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The Prospect Heights Neighborhood Development Council
The Prospect Heights Neighborhood Development Council (PHNDC) assesses and represents the needs and concerns of the Prospect Heights community in terms of housing, economic development, physical environment, safety and security, and social services.
phndc.org is a portal for the exchange of news, events and information among Prospect Heights community members interested in the development of this unique and historic neighborhood.
On Tuesday, November 4, Gus Vlahavas, known to generations of Prospect Heights community members as the proprietor of Tom's Restaurant on Washington Avenue, passed away at age 76.
Founded by the Vlahavas family in 1936, Tom's is one of the neighborhood's most established businesses and cherished institutions. Many loyal customers line up around the corner on Sunday mornings for brunch, and Gus often served them cookies and orange slices while they waited. Gus' kindness and generosity of spirit were as much of a part of his restaurant as its cherry lime rickeys and vintage decor.
There will be a wake for Gus on Sunday, November 9 from 2-4 pm and from 7-9 pm at Cobble Hill Chapels on Court Street and Dean Street in Cobble Hill. Memorial services will be on Monday, November 10 at 9:30 am at St. Constantine and Helen Church, 64 Schermerhorn Street in downtown Brooklyn.
Remembrances of Gus can be added to a memorial Facebook page.
The Department of Transportation yesterday installed three new bike corrals on Vanderbilt Avenue. The corrals had been requested by the owners of Milk Bar, Branded Saloon and Bar Chuko. A survey of almost 400 residents and business owners conducted by PHNDC found that 96% approved of the addition of the bike corrals to Vanderbilt Avenue; their installation was approved by Community Board 8 in September.
Although merchants hosting the bike corrals in front of their businesses are obligated to maintain them with plantings and keep the curb area clean, any cyclist may park there, regardless of whether he or she is a patron of the hosting merchant.
Thanks to Bar Chuko, Branded and Milk Bar for their initiative to make Vanderbilt Avenue safer and more friendly to cyclists!
Since its founding in 2004, the Prospect Heights Neighborhood Development Council has advocated for a greater role for the community in the Atlantic Yards project. We have fought to hold the developer and the State accountable for the commitments each has made to the public. Those commitments include not only promised benefits like affordable housing and open space, but also measures to be implemented to reduce impacts from construction on the project’s neighbors.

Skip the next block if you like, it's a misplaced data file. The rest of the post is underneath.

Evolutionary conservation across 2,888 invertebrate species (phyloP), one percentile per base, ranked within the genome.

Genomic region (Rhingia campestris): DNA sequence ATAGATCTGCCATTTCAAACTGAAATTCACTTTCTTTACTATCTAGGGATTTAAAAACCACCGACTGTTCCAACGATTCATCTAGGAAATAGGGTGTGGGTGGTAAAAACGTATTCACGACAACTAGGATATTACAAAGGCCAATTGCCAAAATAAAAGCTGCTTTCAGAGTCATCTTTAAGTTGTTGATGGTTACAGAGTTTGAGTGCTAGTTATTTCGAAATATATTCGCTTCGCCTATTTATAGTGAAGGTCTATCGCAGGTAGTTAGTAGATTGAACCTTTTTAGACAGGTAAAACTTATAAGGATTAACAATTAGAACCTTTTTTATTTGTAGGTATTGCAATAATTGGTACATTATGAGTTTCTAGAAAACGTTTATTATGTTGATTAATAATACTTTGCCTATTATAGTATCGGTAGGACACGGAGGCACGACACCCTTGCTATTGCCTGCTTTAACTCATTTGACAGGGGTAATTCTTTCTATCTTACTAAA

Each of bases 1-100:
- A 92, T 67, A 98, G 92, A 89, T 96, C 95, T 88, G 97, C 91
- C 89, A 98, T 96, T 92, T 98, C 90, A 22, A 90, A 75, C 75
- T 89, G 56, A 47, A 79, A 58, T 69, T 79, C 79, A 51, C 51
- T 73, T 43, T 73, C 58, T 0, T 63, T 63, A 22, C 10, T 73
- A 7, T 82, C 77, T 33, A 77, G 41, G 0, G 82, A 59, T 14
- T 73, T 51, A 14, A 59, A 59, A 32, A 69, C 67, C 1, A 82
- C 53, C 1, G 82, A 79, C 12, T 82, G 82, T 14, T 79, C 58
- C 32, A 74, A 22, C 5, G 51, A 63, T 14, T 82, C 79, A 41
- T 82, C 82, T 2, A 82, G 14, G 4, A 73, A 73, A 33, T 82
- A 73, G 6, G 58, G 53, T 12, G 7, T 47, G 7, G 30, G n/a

Today, PHNDC and other sponsors of the BrooklynSpeaks initiative announced an agreement with the Empire State Development Corporation (ESDC) and developer Forest City Ratner Companies (FCRC) that will result in several important changes to the Atlantic Yards project.
At its June 24, 2014 meeting, the Community Board 8 Transportation Committee discussed applications for DOT Bike Corrals submitted by three Vanderbilt Ave merchants. The committee listened to a presentation by Inbar Kishoni of the DOT about applications from:
Each of the merchants made their case for why a bike corral in front of their business would be good for the neighborhood. After a spirited open discussion, the Transportation Committee voted overwhelmingly to recommend approval of all three applications to the full CB8 board. The full CB8 board is expected to vote on the applications at its next meeting (September 2014). If the applications are approved by the full board, the DOT expects to install the corrals within a few weeks.
New York City Department of Transportation Commissioner Announces Atlantic Avenue will be among First 50 Vision Zero Projects
Last night at a Vision Zero Town Hall in Crown Heights, Brooklyn, New York City Department of Transportation Commissioner Polly Trottenberg announced that Atlantic Avenue will be among the first 50 priority corridors slated for safety engineering and improvements.
The announcement was the culmination of an eight-month-long campaign by environmental, transportation and community advocates to urge the City Council and the new administration to prioritize safety improvements on Atlantic Avenue. Commissioner Trottenberg made the announcement at a DOT-sponsored Town Hall at Medgar Evers College on Thursday evening.
On October 10, Mayor Michael Bloomberg and Department of Transportation Commission Janet Sadik-Khan announced that Prospect Heights would be among the 15 New York City neighborhoods chosen for the expansion of the Neighborhood Slow Zone (NSZ) program. 74 communities had applied to be included in the NSZ expansion, under which speeds on local streets are reduced from 30 mph to 20 mph in conjunction with other traffic calming measures. Slow Zones also seek to enhance quality of life by reducing cut-through traffic and traffic noise in residential neighborhoods.